Falling for Art

Photograph courtesy of Oldways, www.oldwayspt.org
Photograph courtesy of ImprovBoston
Photograph by Gene Schiavone, courtesy of Boston Ballet

School’s back in session for students—but those of us with diplomas can learn new things, too, thanks to autumn classes, lectures, and workshops at cultural hubs in Harvard Square and beyond. Here’s where to brush up on ballet, practice poetry, or even design your very own Greek animal-head mug.

Stuck in a recipe rut? Visit the Cambridge for Adult Education to cook staples from the American South, the Caribbean, and Africa in a six-week, three-hour Sunday night class. “Oldways: A Taste of African Heritage” focuses on spices and herbs, leafy greens, whole grains, beans, tubers, fruits, and vegetables. Cook, eat, and take home recipes from Roxbury-based chef Samantha Anson. www.ccae.org

Or bring smaller chefs to the Boston Public Market to cook alongside vendors at the family-friendly, hour-long Saturday morning Kids in the Kitchen series, each with a theme that spotlights local products. Make chocolate éclairs using ingredients from Somerville’s Taza Chocolate, or join farmers from Phillipston’s Red Apple Farm to bake apple bread pudding. Classes are geared toward “toques” ages 6-12. www.bostonpublicmarket.org

Speaking of novices: Brush up on ballet at the José Mateo Ballet Theatre, which holds 10-week, 90-minute introductory fall sessions for adults—no experience required. If you’re confident, drop into 90-minute classes designed for dancers who have mastered the basics and want to sharpen their skills. www.ballettheatre.org

Or leave dancing to the professionals and visit the Boston Ballet for Genius at Play, a celebration of choreographer Jerome Robbins, staged at the Boston Opera House. The performance highlights three Robbins works: Interplay, set to jazz; Fancy Free, a collaboration with composer Leonard Bernstein set in 1940s New York; and Glass Pieces, a tribute to urban life scored by Philip Glass. The company joins the audience for a lecture on September 7. www.bostonballet.org

If you long to adopt a pet but worry about maintenance, consider Plan B: form and decorate ceramic vessels in the style of ancient Greek animal-head mugs, guided by Harvard Ceramic Studio’s Kathy King. Tuesday and Saturday workshops dovetail with the Harvard Art Museums’ exhibition “Animal-Shaped Vessels from the Ancient World: Feasting with Gods, Heroes, and Kings.” www.harvardartmuseums.org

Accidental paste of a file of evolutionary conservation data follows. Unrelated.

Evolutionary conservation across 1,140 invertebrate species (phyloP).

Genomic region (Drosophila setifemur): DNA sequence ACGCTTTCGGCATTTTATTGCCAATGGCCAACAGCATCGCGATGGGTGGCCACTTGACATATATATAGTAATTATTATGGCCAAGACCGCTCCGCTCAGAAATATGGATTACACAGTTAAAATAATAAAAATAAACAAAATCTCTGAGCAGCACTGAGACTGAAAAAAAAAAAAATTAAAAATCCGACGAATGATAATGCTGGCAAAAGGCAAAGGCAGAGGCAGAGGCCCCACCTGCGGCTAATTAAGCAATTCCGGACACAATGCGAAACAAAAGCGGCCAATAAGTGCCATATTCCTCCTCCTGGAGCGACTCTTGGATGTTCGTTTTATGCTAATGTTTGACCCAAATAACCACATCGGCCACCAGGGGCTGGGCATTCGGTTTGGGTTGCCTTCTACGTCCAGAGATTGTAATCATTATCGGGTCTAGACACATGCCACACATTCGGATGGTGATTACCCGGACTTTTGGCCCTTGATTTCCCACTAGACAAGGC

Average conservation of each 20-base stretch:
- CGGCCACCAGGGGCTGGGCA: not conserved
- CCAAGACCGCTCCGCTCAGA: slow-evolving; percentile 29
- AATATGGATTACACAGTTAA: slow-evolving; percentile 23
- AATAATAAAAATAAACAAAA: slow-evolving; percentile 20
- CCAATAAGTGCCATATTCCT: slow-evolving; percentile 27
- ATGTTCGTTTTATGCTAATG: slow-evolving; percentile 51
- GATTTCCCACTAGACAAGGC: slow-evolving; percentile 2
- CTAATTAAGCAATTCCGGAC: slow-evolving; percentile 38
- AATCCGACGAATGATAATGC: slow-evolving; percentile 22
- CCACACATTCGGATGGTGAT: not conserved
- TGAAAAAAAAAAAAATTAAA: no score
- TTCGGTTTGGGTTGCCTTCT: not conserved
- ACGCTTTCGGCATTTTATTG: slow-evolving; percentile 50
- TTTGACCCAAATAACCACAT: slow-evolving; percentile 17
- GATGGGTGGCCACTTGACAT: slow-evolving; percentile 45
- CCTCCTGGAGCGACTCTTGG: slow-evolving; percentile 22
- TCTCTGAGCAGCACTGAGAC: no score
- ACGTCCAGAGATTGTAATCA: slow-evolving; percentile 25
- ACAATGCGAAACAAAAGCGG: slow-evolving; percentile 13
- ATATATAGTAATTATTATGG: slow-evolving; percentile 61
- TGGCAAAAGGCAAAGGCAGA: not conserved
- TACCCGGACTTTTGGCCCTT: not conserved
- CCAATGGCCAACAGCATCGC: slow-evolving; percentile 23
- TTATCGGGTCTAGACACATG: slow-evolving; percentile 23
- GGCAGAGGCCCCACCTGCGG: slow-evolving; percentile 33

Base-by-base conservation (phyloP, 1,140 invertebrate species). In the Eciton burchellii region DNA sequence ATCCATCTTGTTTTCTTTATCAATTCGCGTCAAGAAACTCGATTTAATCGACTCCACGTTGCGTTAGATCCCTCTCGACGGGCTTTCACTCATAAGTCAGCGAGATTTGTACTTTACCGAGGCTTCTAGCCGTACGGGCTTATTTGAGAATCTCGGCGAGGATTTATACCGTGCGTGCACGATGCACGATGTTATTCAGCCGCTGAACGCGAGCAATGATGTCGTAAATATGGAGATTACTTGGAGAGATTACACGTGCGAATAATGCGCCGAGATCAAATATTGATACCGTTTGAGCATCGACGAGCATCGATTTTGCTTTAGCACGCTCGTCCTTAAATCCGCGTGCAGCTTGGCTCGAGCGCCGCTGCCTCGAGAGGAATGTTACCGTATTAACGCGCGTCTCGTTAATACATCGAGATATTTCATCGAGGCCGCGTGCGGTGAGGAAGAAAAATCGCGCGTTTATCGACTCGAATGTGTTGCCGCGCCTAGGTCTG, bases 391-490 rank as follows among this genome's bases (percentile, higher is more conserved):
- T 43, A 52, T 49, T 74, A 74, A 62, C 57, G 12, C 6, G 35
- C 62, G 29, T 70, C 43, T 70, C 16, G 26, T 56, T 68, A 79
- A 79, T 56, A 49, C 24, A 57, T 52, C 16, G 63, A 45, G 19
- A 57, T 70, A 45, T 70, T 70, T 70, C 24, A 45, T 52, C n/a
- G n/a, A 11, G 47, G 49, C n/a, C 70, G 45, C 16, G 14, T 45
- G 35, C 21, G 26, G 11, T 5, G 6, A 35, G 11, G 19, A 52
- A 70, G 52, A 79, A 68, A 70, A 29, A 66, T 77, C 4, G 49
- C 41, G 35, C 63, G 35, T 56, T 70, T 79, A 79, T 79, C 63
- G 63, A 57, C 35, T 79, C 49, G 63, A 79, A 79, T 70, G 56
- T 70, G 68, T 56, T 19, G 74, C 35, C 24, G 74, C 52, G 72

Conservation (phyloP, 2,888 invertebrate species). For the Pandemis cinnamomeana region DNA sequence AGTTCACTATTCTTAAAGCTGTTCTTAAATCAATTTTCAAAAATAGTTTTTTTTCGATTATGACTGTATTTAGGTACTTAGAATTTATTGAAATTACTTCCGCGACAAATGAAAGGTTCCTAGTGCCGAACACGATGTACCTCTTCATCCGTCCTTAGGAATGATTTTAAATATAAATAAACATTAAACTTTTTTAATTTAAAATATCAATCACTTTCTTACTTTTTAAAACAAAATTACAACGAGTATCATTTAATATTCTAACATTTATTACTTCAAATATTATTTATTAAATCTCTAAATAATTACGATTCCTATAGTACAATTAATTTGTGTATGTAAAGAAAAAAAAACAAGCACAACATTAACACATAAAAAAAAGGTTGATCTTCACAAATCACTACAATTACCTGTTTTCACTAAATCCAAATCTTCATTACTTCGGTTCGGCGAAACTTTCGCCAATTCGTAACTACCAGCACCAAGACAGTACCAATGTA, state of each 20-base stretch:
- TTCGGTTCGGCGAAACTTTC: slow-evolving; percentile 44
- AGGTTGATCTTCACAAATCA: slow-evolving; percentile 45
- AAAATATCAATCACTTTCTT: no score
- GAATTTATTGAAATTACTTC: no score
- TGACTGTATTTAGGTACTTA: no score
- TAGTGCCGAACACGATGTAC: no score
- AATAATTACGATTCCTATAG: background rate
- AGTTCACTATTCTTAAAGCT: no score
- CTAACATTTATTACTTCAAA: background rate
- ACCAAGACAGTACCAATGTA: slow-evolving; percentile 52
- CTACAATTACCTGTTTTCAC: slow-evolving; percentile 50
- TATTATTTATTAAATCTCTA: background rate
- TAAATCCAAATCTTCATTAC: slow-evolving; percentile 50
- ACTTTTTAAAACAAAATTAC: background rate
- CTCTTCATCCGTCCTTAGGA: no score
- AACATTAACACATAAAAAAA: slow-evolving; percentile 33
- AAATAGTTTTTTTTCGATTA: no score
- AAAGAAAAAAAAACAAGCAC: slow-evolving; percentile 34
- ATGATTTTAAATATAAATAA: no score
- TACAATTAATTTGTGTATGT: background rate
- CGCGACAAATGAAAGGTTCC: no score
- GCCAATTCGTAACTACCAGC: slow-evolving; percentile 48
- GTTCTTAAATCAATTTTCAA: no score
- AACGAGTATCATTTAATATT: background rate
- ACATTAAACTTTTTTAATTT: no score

For a more laid-back experience, visit the Isabella Stewart Gardner Museum’s Bertucci Education Studio, which hosts drop-in art-making activities every Saturday throughout the fall, inspired by current exhibits. The workshops are family-friendly and free with museum admission. www.gardnermuseum.org

The Museum of Fine Arts launches a collaboration with advocacy group Mass Poetry this season. Notable poets guide guests through writing exercises during free drop-in classes on Wednesday evenings through the fall. www.mfa.org

Or find your voice (literally) at the New School of Music. Their weekly, audition-free group vocal classes focus on classical and folk songs. They’re designed to help beginners learn basics such as breath. www.newschoolofmusic.org

Meanwhile, Cambridge comedy studio ImprovBoston—known for its interactive shows—hosts free, introductory workshops for aspiring comics on Saturday afternoons throughout the fall, led by the theater’s improvisers. No experience is required, but as with any new class, a sense of humor always helps. www.improvboston.com

Read more articles by: Kara Baskin
Sub topics

You might also like

Slow and Steady

A Harvard Law School graduate completes marathons in all 50 states.  

Claudine Gay in First Post-Presidency Appearance

At Morning Prayers, speaks of resilience and the unknown

The Dark History Behind Chocolate

A Harvard course on the politics and culture of food

Most popular

Dominica’s “Bouyon” Star

Musician “Shelly” Alfred’s indigenous Caribbean sound

Claudine Gay in First Post-Presidency Appearance

At Morning Prayers, speaks of resilience and the unknown

The Gravity of Groups

Mina Cikara explores how political tribalism feeds the American bipartisan divide.

More to explore

Exploring Political Tribalism and American Politics

Mina Cikara explores how political tribalism feeds the American bipartisan divide.

Private Equity in Medicine and the Quality of Care

Hundreds of U.S. hospitals are owned by private equity firms—does monetizing medicine affect the quality of care?

Construction on Commercial Enterprise Research Campus in Allston

Construction on Harvard’s commercial enterprise research campus and new theater in Allston